Why do people think that their religion is the best if they do not know the others?
I am glad you asked. I am going to assume that what you mean by best is really what we mean when we use the word truth. That is, we believe our religion to be truer than other religions. The problem you raise is that we maintain this belief in the truthfulness of our religion while being generally (if not completely) ignorant of the other religious options.
As I think about your question, there are at least three things that I think are important to address. First, I want to address whether it is good for us to believe what we believe is true. Second, I want to address our motivation to be certain our beliefs are true. Finally, I want to address where we should go in our pursuit of the truth.
We Should Believe What We Believe is True
We often speak about certainty or confidence in our beliefs negatively. It is associated with arrogance and close-mindedness. We have in our mind the dogmatic and abrasive person who has strong opinions about everything, thinks everyone around them is stupid and often has extremely poor reasons for their opinions.
We rightly want to avoid being “that guy.” Does that mean, however, that believing what we believe is true is a bad thing? Is that really the problem? I want to say, “No!” I do not know what it would be, but it would not be sanity, to be a person who simultaneously believed in something and believed that something to be false. The reason we believe anything over and against some other competing or conflicting option is because we believe it is true. We believe it better aligns with reality than the other options.
This is no different from our religious beliefs or preferences. We ought to believe our religion is the best, but more importantly, we ought to pursue the religion we believe is the best. This leads to my second point.
We Should be Concerned to Believe True Things
If we believe in our religion, it is because we believe it better aligns with reality than the other options. Your question really is getting at these other options. Should we have this certainty or confidence in our beliefs without having knowledge of the other options? Yes and no!
When it comes to religion (or anything else), it is impossible to have complete knowledge of all possibilities. It is also not necessary to have complete knowledge of all the infinite possibilities to have enough knowledge of what is true. That is, we can test the truth claims at the foundation of our religious beliefs without doing a comparative analysis with all other options.
That said, we should not simply assume our beliefs are true if we want to have intellectual integrity. We should be open to the possibility that we are mistaken and we should be concerned with the pursuit of the truth. This is especially true when it comes to religion. Our religious beliefs are foundational. They shape our thoughts, our words and our actions. Moreover, eternity may be at stake! So, we should be motivated to think critically about our beliefs and test them to make sure we are not—as Jesus put it—building our house upon sand. This leads to my last point about the best way to do this.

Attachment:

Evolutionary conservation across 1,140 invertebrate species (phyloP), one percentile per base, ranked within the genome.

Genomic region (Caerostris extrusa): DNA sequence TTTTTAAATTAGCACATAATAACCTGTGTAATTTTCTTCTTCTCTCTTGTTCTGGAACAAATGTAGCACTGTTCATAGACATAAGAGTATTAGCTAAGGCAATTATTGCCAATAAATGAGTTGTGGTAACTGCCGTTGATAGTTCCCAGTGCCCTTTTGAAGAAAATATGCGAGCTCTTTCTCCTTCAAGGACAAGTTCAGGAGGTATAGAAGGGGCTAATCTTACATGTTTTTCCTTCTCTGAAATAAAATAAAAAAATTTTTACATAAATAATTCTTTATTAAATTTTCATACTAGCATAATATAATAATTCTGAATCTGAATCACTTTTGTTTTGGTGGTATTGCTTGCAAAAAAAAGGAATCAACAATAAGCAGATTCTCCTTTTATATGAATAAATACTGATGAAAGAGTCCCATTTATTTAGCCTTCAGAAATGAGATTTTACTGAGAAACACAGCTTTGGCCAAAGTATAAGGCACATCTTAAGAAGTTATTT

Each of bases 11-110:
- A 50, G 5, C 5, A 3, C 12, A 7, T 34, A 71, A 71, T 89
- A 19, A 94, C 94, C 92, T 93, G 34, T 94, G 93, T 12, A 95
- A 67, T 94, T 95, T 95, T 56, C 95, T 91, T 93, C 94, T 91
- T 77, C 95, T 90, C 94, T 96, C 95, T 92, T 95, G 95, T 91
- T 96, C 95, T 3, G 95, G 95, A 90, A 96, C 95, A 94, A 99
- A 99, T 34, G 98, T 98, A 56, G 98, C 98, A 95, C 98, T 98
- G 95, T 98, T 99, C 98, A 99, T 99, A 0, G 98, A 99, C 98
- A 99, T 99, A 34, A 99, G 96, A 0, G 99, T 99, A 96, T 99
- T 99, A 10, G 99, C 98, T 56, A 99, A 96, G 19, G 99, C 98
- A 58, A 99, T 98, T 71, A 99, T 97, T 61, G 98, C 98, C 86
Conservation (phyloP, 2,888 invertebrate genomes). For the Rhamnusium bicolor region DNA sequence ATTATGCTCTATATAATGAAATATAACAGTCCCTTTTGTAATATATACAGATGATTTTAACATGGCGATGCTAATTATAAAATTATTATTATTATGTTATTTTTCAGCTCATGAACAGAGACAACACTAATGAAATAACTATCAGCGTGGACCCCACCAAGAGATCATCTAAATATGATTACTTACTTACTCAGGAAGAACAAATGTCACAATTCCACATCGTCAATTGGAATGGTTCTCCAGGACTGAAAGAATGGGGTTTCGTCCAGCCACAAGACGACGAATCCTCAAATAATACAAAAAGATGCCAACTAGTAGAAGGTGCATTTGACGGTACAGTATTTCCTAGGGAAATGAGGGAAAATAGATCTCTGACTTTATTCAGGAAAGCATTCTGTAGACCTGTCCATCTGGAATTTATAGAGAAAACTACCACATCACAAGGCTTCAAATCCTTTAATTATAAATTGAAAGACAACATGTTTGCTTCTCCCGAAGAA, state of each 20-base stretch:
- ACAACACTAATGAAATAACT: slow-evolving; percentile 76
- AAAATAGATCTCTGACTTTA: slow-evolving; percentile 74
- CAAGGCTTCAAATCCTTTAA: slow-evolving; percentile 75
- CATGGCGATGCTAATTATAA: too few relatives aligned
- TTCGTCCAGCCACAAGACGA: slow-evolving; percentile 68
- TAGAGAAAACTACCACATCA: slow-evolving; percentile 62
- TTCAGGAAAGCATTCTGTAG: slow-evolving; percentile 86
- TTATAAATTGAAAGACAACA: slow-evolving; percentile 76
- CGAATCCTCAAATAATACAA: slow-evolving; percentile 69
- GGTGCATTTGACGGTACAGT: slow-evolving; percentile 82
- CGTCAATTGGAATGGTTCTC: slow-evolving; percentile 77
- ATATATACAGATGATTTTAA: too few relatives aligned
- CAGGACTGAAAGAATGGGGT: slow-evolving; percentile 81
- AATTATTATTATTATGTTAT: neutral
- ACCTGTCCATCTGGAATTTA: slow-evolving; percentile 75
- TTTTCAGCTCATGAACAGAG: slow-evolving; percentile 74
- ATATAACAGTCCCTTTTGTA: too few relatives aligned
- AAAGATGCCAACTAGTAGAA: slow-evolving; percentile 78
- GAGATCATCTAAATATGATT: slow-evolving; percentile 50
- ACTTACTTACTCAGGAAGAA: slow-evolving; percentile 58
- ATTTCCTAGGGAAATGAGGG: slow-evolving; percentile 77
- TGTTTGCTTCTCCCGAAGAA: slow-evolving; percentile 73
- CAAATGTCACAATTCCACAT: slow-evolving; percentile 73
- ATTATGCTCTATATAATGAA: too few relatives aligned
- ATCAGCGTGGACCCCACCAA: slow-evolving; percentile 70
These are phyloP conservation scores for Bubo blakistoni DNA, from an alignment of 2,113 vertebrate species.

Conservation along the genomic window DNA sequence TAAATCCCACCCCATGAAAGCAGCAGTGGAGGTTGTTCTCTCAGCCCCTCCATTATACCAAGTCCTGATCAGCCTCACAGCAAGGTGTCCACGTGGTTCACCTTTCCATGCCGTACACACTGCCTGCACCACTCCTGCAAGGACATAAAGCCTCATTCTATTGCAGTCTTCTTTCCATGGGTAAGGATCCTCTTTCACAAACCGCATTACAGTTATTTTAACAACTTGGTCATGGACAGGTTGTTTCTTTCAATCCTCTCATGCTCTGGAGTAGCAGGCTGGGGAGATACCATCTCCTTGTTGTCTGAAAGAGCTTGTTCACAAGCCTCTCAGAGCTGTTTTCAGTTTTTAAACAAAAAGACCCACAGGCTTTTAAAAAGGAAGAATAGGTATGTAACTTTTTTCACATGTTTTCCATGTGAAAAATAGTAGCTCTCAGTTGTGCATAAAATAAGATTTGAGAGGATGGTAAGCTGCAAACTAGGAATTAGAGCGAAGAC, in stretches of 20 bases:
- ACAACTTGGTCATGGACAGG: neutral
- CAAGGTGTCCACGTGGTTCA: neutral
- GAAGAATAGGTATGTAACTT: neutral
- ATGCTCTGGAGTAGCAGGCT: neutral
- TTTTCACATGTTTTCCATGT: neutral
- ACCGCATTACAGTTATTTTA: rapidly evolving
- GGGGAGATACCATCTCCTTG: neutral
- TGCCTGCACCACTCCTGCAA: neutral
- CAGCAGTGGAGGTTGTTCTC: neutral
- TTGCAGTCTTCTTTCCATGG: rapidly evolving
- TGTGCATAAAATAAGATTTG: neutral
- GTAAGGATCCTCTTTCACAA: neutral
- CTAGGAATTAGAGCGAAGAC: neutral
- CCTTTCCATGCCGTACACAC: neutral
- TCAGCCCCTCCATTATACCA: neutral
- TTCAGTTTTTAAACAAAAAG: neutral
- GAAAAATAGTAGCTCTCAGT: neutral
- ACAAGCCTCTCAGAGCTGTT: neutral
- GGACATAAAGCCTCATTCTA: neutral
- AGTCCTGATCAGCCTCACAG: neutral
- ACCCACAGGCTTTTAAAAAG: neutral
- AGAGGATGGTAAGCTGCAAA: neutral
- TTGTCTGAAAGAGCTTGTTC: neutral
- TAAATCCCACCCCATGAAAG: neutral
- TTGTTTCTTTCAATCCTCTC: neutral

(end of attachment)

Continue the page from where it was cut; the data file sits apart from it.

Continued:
We Should Move From Worldview to Religion
If we approach this question at the level of all the religious options, we will look at the tens of thousands of denominational options from all the major (and no-so-major) world religions and conclude it is impossible to know. Too often, we admit defeat before we even begin.
I believe this is the wrong place to begin. Rather than trying to compare the thousands of religions in pursuit of the right one, we should begin with the foundational assumptions upon which all of them rest. I am referring to worldviews and here we only have three options.
All the religious denominations and sects rest upon one of three foundational worldviews. If we can gain some clarity about which of these worldviews is true, then we can focus our pursuit of true religion down that path. It is much easier to begin by testing the truthfulness of three basic worldviews than it is to get bogged down in thousands of questions about denomination distinctives and practices.
The three worldviews upon which all religions rest are naturalism, pantheism and theism. That is, when we boil all religious beliefs down to the foundation, they will answer the question of ultimate reality in one of three ways. The naturalist answer says, “The natural, material universe is all there is. There is no God or spiritual reality.” The pantheist answer says, “The universe is all there is, but the universe is a divine or spiritual reality. The universe is God.” The theist answers, “The universe has come into being by the will and work of a creator God. There is a distinction between creator and creation.”
I believe that if we begin to do the comparative work at this level, we can gain greater clarity. Now, this is not necessarily the level where our faith begins. Few begin their faith journeys by evaluating all the evidence and arguments for these worldviews and move from there to religious belief. We generally begin already situated within a religion. However, as we test our beliefs and other religions or philosophies challenge our beliefs, I believe working from worldview to religion will help us gain a greater clarity without getting bogged down in the myriad denominational differences.
I hope this helps. Continue to search for the truth!
Interested in having a question answered by Dear Theophilus writers? Send them all to firstname.lastname@example.org with “Dear Theophilus” in the subject line. You can learn more about GCU’s College of Theology by visiting our website or clicking the Request More Information button.
The views and opinions expressed in this article are those of the author’s and do not necessarily reflect the official policy or position of Grand Canyon University. Any sources cited were accurate as of the publish date.